When we talk about dog behavior training, people usually think of two things: Behavior modification for dogs who've developed behavioral problems, and basic obedience training that every puppy needs.
It's very rare for a dog owner to go their whole life without running into a behavior problem. Even letting aside the challenges of training a puppy, most adult dogs will eventually pick up some "quirk" behavior. Training a puppy who doesn't yet know the basics, and training an adult dog who's lost his way, tend to work about the same, so no matter which situation you're in, this information should help.
Like the training itself, the causes of your dog's behavior problems don't change much from puppyhood to adulthood.
* Separation anxiety causes most behavior problems, because separation is unnatural for dogs.
* Dogs expect strong, but kind, leadership. This means setting clear expectations.
* The earlier you start your dog's behavior training, the easier it will be for everyone later on.
* Dogs are smart, but they need repetition and consistency in order to learn.
* Dogs don't do committees and democracy. Someone's word has to be law - and that's you.
* Dogs don't misbehave because of spite or rebelliousness, except for "teen" dogs and a few breeds that remain "cheeky" their whole lives.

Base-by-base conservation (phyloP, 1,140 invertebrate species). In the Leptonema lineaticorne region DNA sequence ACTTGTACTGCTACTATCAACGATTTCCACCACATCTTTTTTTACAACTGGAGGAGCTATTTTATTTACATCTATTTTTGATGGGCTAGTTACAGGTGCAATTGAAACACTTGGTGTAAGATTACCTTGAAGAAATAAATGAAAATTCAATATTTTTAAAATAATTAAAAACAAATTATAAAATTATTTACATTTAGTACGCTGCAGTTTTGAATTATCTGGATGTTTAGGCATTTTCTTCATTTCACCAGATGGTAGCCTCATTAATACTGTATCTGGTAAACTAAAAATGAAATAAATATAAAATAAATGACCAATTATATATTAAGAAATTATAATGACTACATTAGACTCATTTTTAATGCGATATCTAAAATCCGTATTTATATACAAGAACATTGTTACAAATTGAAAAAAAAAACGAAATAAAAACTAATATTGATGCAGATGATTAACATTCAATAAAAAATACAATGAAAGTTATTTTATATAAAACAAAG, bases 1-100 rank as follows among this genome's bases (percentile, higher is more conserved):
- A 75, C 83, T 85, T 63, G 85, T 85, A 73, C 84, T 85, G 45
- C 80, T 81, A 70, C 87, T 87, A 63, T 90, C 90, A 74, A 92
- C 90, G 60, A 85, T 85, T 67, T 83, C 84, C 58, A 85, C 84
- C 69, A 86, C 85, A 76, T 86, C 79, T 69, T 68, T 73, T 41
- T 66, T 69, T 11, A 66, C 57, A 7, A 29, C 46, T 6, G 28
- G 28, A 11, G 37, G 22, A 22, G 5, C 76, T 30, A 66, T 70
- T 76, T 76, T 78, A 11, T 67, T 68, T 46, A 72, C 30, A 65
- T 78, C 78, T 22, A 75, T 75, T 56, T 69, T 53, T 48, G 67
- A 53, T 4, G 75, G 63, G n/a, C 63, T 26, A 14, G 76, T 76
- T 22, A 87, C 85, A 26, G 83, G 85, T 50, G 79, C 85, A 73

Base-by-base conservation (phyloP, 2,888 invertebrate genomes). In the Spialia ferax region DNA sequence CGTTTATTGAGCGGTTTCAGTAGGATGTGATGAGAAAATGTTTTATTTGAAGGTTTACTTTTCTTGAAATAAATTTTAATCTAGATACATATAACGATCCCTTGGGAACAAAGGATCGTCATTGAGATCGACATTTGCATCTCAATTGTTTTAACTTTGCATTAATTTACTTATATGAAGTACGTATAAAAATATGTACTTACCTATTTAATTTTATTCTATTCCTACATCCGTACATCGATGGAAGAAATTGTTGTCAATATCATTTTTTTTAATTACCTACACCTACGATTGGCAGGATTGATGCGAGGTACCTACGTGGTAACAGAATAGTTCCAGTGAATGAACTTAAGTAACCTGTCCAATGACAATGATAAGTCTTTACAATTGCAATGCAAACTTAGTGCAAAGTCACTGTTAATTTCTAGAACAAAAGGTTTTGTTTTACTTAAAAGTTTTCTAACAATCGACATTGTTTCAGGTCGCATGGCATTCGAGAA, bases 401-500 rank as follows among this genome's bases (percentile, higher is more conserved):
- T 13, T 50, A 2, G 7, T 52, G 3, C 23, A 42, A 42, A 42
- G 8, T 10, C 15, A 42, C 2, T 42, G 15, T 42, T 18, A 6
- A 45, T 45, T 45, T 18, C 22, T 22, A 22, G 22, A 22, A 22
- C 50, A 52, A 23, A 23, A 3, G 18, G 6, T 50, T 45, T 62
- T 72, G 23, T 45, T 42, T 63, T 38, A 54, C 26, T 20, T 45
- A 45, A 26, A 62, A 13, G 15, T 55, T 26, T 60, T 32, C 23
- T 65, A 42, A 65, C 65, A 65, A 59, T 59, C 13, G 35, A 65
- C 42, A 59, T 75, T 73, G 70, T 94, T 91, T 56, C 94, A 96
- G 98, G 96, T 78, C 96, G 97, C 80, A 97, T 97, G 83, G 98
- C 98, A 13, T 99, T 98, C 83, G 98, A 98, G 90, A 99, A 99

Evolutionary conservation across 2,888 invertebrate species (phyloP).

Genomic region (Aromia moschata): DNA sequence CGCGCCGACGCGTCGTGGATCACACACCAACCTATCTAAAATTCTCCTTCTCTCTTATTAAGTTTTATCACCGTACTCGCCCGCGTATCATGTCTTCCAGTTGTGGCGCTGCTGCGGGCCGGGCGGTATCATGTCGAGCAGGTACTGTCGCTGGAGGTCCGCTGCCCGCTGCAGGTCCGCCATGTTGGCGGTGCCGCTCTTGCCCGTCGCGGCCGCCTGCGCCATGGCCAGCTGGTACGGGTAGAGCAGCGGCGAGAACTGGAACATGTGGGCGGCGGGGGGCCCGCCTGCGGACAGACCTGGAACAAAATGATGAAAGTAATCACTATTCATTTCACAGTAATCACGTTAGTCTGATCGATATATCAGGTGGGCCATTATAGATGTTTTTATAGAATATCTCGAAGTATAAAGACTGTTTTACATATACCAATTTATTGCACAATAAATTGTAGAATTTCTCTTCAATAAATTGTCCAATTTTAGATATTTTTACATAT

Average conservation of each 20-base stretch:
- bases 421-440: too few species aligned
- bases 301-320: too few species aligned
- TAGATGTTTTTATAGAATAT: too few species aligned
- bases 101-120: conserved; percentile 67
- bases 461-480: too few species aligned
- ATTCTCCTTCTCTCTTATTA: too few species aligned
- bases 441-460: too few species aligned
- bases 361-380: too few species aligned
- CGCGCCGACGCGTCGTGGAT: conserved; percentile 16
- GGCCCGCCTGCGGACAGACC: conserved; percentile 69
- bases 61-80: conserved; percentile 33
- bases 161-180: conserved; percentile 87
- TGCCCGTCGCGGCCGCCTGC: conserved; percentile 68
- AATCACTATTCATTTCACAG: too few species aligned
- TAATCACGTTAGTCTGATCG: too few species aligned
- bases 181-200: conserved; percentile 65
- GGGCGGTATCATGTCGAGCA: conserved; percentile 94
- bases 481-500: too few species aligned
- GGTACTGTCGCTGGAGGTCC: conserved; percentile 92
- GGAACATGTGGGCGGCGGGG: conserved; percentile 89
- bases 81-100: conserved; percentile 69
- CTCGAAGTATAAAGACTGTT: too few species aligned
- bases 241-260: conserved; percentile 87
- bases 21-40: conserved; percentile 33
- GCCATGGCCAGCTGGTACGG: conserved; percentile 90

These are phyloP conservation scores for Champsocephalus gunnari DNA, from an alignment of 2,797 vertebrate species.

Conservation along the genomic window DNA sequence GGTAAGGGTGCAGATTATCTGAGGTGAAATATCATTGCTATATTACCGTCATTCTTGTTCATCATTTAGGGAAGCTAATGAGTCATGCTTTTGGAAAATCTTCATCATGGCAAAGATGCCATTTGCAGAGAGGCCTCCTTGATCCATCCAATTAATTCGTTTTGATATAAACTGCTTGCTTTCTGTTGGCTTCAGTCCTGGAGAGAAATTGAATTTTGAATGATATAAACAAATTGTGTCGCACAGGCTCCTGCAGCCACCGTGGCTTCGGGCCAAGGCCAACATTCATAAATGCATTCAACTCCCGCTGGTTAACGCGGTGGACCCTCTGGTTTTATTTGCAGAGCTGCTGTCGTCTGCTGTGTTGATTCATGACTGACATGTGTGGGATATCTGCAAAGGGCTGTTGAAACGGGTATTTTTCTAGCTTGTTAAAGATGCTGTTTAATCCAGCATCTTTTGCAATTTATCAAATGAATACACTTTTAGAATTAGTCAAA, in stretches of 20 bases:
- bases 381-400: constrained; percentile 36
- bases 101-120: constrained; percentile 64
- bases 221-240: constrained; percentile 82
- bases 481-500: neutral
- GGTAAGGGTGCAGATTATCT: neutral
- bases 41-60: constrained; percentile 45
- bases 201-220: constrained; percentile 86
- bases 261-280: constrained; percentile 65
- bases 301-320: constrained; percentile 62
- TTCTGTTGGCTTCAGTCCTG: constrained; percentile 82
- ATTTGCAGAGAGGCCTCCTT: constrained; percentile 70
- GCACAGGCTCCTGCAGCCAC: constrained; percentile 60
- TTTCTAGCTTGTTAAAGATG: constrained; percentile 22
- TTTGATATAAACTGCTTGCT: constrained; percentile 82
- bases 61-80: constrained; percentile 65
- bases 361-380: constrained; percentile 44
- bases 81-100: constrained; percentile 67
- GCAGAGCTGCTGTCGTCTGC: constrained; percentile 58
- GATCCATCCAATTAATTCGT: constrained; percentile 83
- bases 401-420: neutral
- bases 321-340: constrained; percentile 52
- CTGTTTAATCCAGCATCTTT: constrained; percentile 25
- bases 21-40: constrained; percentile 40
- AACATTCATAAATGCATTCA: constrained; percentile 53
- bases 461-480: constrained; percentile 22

* Dog behavior problems usually come from some stress they don't know how to deal with.
* Don't respond to dog behavior problems either with rewards (giving in to their demands) or punishment. Both of these will slow the progress of your behavior training efforts.
Just HOW Important is Dog Behavior Training?
A dog whose behavior problems aren't addressed, or a puppy who isn't given proper behavior training, is at serious risk. I hate saying something so negative, but a lack of proper behavior training is the root cause behind almost all of the dogs who are given over to shelters. So, dog behavior training is every bit as important as your dog's life.
The easiest way to accomplish these things are with proper instruction with a trainer. The trainer will teach YOU how to properly and effectively train your dog. Do not send your dog away to a 'training camp' (unless it's a speciality camp for hunting, etc.) The conditions there are unknown and most importantly they may 'fix' your dogs problems--THERE. Once home, unless you keep up with the consistency, your dog will continue to do the behavior. If you are not willing to put the time and effort into your dog 1. You shouldn't have it and 2. The behavior will just keeping getting worse.